Posts Tagged ‘STIR’
Professional racer Steph Roble checks in with her final report from what was by all accounts a barnstorming St. Thomas International Regatta, and we advise you to watch this one; Roble has a keen mind, serious competitiveness, and a great attitude in a hell of a package, and we urge you to go and like her Epic Racing Facebook page to follow her pro sailing and Women’s Match Racing exploits this summer. Congrats also to Jaime Torres and his Melges 32 Smile and Wave for following in his father’s footsteps to win the Rolex…ironically, the year they no longer give out the watch. Follow SnW’s Facebook Page to watch the Caribbean M32 fleet grow. Photos from Dean Barnes, and you can see all the galleries from the STIR here. Dean Barnes photos.
What a day! Team Line Honors started the final day of STIR with a 2 point lead over Puerto Rico’s Cachondo, and we knew it wouldn’t be easy to beat them. All week, it had been tight between us and today would be no different.
We sailed out to Jersey Bay this morning feeling good with our waterproof speakers blasting. The race course was much more open than yesterday’s tight courses, and we knew this would be more boatspeed and shift, and less boat-on-boat tactics. We won the first two races by winning the very favored boat end of the line and staying on starboard, getting out to the left where a nice geographical shift helps. The RC had 6 races scheduled – we knew we had to pace ourselves, but after two bullets, we were feeling pretty darn fine.
In the start of race 3 we played with the Cachondo boys for a bit, but at a minute to go, he went off for the crowded boat end while we went mid-line. The boat was so favored that Marco took the lead at the gun and basically sat on us the entire rest of the way; we grabbed a third place in this one.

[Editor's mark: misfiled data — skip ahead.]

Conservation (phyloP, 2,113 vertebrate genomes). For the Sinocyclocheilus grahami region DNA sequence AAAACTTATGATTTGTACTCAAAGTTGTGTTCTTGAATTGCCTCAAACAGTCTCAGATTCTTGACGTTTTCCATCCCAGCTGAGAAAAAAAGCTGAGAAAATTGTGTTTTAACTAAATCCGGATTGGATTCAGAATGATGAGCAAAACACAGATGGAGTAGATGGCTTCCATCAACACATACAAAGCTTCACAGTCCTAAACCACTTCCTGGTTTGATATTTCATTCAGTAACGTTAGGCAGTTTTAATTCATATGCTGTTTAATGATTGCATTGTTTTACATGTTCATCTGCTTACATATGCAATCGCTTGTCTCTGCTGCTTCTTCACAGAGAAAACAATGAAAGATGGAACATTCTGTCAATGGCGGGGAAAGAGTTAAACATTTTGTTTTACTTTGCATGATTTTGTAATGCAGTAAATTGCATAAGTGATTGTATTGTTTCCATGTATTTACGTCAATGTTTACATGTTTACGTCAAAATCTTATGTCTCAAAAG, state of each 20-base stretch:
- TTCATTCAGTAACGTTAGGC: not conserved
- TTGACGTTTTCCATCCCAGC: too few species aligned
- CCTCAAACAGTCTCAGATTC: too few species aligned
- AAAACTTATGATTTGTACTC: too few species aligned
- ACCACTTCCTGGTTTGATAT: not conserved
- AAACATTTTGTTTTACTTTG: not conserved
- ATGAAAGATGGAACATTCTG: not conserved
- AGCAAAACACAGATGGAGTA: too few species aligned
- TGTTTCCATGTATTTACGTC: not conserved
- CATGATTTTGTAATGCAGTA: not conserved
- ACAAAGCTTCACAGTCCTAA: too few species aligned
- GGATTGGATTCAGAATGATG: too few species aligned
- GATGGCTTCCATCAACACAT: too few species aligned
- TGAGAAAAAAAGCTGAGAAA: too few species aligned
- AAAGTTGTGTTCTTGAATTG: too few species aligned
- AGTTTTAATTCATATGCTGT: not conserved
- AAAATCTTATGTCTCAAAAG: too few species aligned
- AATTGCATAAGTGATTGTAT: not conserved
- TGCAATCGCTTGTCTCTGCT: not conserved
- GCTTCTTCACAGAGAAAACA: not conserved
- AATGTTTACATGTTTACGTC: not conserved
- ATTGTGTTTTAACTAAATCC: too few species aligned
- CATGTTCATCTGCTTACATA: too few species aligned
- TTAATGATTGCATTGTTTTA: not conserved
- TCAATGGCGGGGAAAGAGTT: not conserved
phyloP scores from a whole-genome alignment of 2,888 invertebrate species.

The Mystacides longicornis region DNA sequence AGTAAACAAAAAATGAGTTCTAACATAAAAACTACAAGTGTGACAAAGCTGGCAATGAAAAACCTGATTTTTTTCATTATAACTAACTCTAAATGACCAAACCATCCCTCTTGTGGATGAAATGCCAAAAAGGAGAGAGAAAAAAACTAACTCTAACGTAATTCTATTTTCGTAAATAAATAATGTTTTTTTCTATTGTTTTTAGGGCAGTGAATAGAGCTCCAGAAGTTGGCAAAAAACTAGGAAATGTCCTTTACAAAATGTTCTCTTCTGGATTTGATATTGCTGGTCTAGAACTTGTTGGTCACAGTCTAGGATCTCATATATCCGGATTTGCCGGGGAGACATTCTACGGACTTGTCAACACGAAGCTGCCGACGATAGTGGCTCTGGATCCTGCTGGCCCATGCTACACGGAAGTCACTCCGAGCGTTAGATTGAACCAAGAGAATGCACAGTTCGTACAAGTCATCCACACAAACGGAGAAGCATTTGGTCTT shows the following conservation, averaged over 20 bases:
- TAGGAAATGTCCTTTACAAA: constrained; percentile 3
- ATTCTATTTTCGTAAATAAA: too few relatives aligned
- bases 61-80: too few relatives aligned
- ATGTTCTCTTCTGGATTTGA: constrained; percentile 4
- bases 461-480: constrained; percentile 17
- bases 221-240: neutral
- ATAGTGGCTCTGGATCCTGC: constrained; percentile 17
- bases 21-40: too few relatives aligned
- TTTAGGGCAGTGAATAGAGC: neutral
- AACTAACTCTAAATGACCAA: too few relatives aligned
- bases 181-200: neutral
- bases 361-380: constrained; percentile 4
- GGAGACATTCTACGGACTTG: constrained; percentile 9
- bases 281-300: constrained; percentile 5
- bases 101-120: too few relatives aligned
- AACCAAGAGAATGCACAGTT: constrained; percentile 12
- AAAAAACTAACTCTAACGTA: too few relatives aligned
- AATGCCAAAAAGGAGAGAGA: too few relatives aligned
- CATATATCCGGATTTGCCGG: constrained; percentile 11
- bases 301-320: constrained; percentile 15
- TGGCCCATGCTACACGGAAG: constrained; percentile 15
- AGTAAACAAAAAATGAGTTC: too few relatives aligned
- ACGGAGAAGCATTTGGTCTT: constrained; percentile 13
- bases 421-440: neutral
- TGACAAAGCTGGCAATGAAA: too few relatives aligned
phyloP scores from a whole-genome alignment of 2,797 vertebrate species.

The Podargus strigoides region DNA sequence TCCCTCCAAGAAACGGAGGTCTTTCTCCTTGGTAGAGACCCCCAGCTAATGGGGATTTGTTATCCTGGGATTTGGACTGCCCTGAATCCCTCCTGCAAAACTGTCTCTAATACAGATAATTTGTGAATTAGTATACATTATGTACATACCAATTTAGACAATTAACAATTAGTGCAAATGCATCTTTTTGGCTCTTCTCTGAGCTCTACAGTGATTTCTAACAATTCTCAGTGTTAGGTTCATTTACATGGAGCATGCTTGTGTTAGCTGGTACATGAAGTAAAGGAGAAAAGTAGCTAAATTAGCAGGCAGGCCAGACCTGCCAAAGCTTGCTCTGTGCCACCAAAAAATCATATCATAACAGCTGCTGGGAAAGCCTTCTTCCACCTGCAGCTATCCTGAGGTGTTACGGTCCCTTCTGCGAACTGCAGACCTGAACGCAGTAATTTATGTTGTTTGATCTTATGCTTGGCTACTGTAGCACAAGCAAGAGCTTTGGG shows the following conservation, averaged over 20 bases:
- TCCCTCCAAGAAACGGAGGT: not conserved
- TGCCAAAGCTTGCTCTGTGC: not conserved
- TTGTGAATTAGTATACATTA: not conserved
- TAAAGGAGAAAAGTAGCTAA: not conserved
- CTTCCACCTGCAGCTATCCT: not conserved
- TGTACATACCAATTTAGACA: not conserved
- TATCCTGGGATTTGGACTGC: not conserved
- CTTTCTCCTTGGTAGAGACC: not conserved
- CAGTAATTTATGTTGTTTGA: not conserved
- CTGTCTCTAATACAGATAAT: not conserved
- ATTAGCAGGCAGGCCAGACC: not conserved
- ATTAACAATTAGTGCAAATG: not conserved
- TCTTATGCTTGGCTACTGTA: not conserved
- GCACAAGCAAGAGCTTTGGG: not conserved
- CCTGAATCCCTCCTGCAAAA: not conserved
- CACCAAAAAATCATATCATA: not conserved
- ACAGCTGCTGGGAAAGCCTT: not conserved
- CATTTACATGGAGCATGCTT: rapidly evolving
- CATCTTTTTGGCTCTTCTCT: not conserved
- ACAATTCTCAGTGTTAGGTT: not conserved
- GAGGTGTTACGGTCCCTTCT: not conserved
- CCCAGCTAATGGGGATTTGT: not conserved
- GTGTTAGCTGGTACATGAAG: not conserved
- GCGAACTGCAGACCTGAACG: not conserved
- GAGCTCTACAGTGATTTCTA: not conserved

For the final buoy race, we wanted to put some more point separation between our boats, and as befits the Match Race World Champion at our tiller, we went after Marco and his boys on Cachondo. And we misjudged our time and distance to the line…starting behind Cachondo…and then we missed a right shift on the last run, and lost 4 boats. We were extremely annoyed, and now, instead of a nice lead, we had a 3-point deficit going into the distance race that would end the regatta.
The race started in Jersey Bay, went up and around Great St James Island, through the awesome Current Cut, and to the finish line directly in front of the St. Thomas Yacht Club. “How the f%^$ are we going to make up that point gap??” we all thought to ourselves. Naturally, we all thought the same thing: “Let’s match race him,” and somehow, magically, put 3 boats between Cachondo and us before the finish. Sure…no problem.
Taylor went on to manhandle Marco in the pre-start, and on the beat, we pushed him hard to the right side of the course while the rest of the fleet went hard left. Our only hope was to keep sending him back, hoping we could somehow squeeze boats behind us. But with such a gap and so much leverage on the fleet, we didn’t know if we would be first, last or somewhere in between. We tacked about 12 times up the beat while Marco tried to break loose; finally we got to the layline to the cut of the island and left him to extend. We caught up to the fleet but left enough distance between us that exactly 3 boats were between us; we were all wound so tight as it unfolded! We hoisted the kite and snuck in front of a couple of boats, which we managed to pass on the reach, and coming into the final run to the club with spectators stacking the beach, we had 5 boats between us and Marco.
No one said anything; we all knew what was happening, but we had to keep our cool until such an unlikely scenario actually came true. Taylor’s dad and regatta organizer Bill Canfield was on the finish line boat for our final race, and what an experience – live music blasting from the stage, hundreds of competitors already partying it up, Bill on the RC boat with a big smile, champagne sailing conditions, and just enough boats behind us to take a hard-earned win.